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Disney Faces Post-Steve Jobs Future

Former Apple CEO is largest shareholder in media empire

Apple CEO Steve Jobs (l.) and Disney CEO Bob Iger at an Apple media event in September 2007. | Photo: Justin Sullivan/Getty Images

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Apple isn’t the only company that has to face some questions about its future in the wake of Steve Jobs' resignation as CEO. The grave health problems that led Jobs to step down also affect the Walt Disney Co. and, by extension, some of the biggest names in media—ranging from ABC and ESPN to Pixar.

In 2006, a decade after Jobs bought Pixar from Lucasfilm, he off-loaded the company, which had become an animation powerhouse, to Disney. The deal, an all-stock transaction worth $7.4 billion, made Jobs the single largest Disney shareholder—he acquired 7.4 percent of the company—and got him a seat on the media giant's board. 

Jobs was re-elected to the board in March, even though he's been, by Disney's own standards, something of an absentee director. Last year, Jobs failed to attend at least 75 percent of Disney’s board meetings, the minimum set for the company's directors. That was the third time in four years that he hadn't met that standard. “I wouldn’t say he’s been a passive board member at Disney, but it's come pretty close to that,” said Tuna Amobi, a media analyst with Standard & Poor’s. “People understand that his health issues have somewhat limited his ability to contribute fully as a board member . . . [and] are somewhat forgiving of that—he takes no compensation for his board role."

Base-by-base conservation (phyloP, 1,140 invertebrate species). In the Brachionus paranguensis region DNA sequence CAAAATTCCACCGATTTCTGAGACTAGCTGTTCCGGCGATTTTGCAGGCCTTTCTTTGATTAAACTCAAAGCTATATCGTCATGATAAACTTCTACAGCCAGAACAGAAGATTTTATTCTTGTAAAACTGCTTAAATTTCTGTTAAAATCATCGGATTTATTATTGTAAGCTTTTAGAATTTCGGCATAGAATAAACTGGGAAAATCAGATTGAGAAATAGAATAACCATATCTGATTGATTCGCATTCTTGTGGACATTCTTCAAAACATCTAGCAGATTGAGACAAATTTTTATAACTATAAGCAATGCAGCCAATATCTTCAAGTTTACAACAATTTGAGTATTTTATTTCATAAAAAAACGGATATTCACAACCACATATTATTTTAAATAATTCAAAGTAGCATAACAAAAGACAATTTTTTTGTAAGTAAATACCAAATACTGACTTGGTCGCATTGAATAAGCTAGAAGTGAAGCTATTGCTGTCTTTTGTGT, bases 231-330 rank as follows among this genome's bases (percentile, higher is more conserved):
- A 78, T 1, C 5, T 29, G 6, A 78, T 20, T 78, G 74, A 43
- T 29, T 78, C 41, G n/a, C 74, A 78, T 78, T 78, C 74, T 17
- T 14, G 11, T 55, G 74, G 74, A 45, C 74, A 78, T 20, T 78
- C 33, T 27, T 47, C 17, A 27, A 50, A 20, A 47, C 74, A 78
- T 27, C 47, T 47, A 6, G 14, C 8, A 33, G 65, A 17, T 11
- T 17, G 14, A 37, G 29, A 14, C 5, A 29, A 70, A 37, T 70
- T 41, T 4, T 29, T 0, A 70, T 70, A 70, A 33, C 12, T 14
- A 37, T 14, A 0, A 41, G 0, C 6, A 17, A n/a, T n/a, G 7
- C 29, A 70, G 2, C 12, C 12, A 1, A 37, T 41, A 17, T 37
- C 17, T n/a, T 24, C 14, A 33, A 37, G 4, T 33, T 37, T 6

That's not to say, though, that Jobs has been entirely absent from Disney. In fact, when it comes to subjects on which he's expert, he's taken an active role in strategy, and the company has been better for it. Last year, when Disney relaunched its retail outlets, the mark of Jobs was obvious in the interactive displays and center stage theaters that are key to the new stores. It was Jobs who made the relaunch more of a reinvention of the stores than a mere redesign—he even, according to The New York Times, "provided access to proprietary information about the development and operation of Apple’s highly successful stores."

It's this kind of thing that Disney might have trouble making up for when Jobs does leave the board.

“It’s a basic governance challenge: How do you create a succession plan for someone who can’t really be replaced?" said Ric Marshall, chief analyst with GovernanceMetrics International, an independent provider of corporate governance ratings and research. "You have to replace them as best you can and be prepared for the company to experience change. Disney itself is a great example of that. It’s like losing Walt Disney all over again."

The future of Jobs' substantial stake in Disney is a private matter. Until the inevitable happens, there's no way of knowing who his will designates as the recipient of the stock, or whether multiple people will get a piece of it, thus diluting the power of the stake. 

The most obvious possible beneficiaries of Jobs’ estate are his wife, Laurene Powell Jobs, and their three children—Reed, Erin, and Eve. There is an additional child in the mix: Jobs’ daughter, Lisa, born when Jobs was 23 to a woman he never married. Another family member Jobs may want included in his legacy: his biological sister, a former Paris Review editor and award-winning novelist, Mona Simpson. As an adult, Jobs—who was adopted as a baby—met and formed a close relationship with Simpson, the daughter his biological parents kept after giving him up. Of Simpson, Jobs told The New York Times Magazine, “We’re family. She’s one of my best friends in the world.”